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StatWatch: Stone Imports, April 2010

A mainly positive report for the latest month available, especially with granite and marble. Travertine is a bit moribund, while slate and other calcareous still work out recovery strategies.

The following is taken from data collected by the U.S. Department of Commerce and the U.S. International Trade Commission. All figures give are for April 2010 (change from April 2009 amounts in parentheses). “Worked” stone is material that’s been shorn from boulders and blocks, and then cut in standard dimensional measures (such as slabs and tiles) and polished.

Worked Granite Value
Total: $77.7 million (23.9%)
Sector leader: Brazil @ $30.6 million (69.0%)
Backfill: Granite continues its recovery from the first part of 2009 – one of the worst swoons ever. India shows a nice 37% gain from April 2009; China takes a small stumble down 11.7%, but its $16.2 million easily gives it second place in value among importers..

Worked Granite Volume
Total: 153,235 metric tons (48.25%)
Sector leader: Italy @ 41,833 metric tons (801.2%)
Backfill: Here’s where the news is either way too good to be relevant, or there’s a month’s aberration. Italy hasn’t seen total volumes like that since June 2008, and that month didn’t fit in with the rest of the year. Brazil slowed its flow to the United States, with its 37,916 metric tons showing a 17.4% drop from April 2009.

Worked Marble Value
Total: $15.5 million (4.7%)
Sector leader: Italy @ $6.6 million (2.4%)
Backfill: Italy continues to top the value charts as far as slab/tile marble, with China a distant second at $3.5 million. There’s plenty of reshuffling down the pack; Spain’s $1.7 million is more than double April 2009’s total, while Greece’s $474,726 is a 54.1% tumble.

Worked Marble Volume
Total: 113.964 metric tons (5.4%)
Sector leader: China @ 4,333 metric tons (10.7%)
Backfill: China remains the tonnage leader in worked marble, albeit in a somewhat sluggish month compared to earlier this year. Spain’s 2,044 metric tons is a peppy 113.4% ahead of April 2009; Greece took a 25.9% hit at 306 metric tons.

Travertine Value
Total: $19.2 million (-3.4%)
Sector leader: Turkey @ $12.2 million (no change)
Backfill: OK, Turkey’s totals didn’t match to the penny; this April’s tally is $2,000 less than the same month last year, but for trendwatchers it’s a tie. Major declines came with Italy (-19.5%) and China (-49.9%). Mideast exporters continue a yo-yo act from April 2009; the United Arab Emirates moved up 28.7%, while Israel sank by 87.8%.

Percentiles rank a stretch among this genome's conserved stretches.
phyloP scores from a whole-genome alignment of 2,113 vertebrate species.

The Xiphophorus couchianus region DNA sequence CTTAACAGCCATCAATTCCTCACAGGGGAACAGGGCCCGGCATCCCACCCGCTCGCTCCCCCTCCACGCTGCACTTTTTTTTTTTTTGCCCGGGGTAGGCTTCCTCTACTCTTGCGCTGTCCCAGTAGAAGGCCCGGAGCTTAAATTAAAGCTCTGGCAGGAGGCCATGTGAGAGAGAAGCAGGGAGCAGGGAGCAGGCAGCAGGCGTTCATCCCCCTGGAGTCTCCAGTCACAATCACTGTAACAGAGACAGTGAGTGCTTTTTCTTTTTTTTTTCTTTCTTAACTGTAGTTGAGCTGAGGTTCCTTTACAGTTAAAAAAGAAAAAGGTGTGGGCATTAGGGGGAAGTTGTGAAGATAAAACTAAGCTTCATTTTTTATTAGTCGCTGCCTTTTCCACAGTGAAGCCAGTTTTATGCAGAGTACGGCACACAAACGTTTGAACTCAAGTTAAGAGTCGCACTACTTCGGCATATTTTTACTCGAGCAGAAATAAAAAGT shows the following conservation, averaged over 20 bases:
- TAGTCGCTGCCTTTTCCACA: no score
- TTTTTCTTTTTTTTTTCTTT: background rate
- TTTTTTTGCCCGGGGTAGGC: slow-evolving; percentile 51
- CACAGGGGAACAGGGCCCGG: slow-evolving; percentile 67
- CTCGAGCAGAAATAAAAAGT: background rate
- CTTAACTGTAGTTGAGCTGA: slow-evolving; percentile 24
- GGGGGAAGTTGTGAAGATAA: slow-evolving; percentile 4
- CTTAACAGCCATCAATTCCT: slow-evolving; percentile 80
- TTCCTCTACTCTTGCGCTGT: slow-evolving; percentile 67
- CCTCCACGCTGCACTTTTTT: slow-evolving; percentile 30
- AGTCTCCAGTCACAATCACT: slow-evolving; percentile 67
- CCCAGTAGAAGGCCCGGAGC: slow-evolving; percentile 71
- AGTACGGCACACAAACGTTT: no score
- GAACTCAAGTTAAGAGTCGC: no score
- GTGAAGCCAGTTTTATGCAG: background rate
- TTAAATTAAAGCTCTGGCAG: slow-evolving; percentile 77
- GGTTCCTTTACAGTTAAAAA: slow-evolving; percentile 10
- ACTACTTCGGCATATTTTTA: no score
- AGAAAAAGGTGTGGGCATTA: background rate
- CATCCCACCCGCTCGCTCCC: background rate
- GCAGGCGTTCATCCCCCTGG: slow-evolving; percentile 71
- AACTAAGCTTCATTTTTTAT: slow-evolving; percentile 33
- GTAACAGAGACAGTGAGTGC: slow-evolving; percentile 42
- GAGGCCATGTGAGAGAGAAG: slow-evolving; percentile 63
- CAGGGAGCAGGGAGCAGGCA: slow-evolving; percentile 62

Travertine Volume
Total: 40,398 metric tons (0.8%)
Sector leader: Turkey @ 32,786 metric tons (13.8%)
Backfill: Turkey picks up the slack in tonnage; it accounted for 4/5ths of all travertine coming through U.S. ports-of-entry in April 2010. Mexico sent 5,178 metric tons across the border, up 17.2% from April 2009. China’s 400 metric tons, meanwhile, exhibits a painful 84.8% plunge. 

Other Calcareous Value
Total: $7.8 million (-19.0%)
Sector leader: Italy @ $1.3 million (27.9%)
Backfill: Don’t flay Italy for the stone’s poor showing this April, as it shows continued improvement in 2010. China, France and Spain combine to make up $1.6 million of the $1.8 million decline in total other calcareous imports from April 2009.

Slate Value
Total: $4.3 million (-20.3%)
Sector leader: India @ $2.1 million (1.9%)
Backfill: Slate’s becoming less of a two-horse race as India pulls away, posting a small-but-something 1.9% gain from April 2009. China’s $1.5 million is a 37.6% drop from the previous April. Third-place Brazil dropped by 16.6%; its total slate value of $319,166 for the month shows the huge gap between the top two exporters and everyone else.

Emerson Schwartzkopf

You can read up-to-the-minute news on the dimensional-stone trade and search the archives at Stone Business Online.

Get the best in insightful and informed coverage of the stone industry every month with Stone Business magazine. Sign up for a free subscription (or renew your current account) and don’t miss a single issue – just click here.

The advertisements that appear on this page are placed by wordpress.com, and constitute no endorsement of the products or services. And I don’t get a dime from them, either.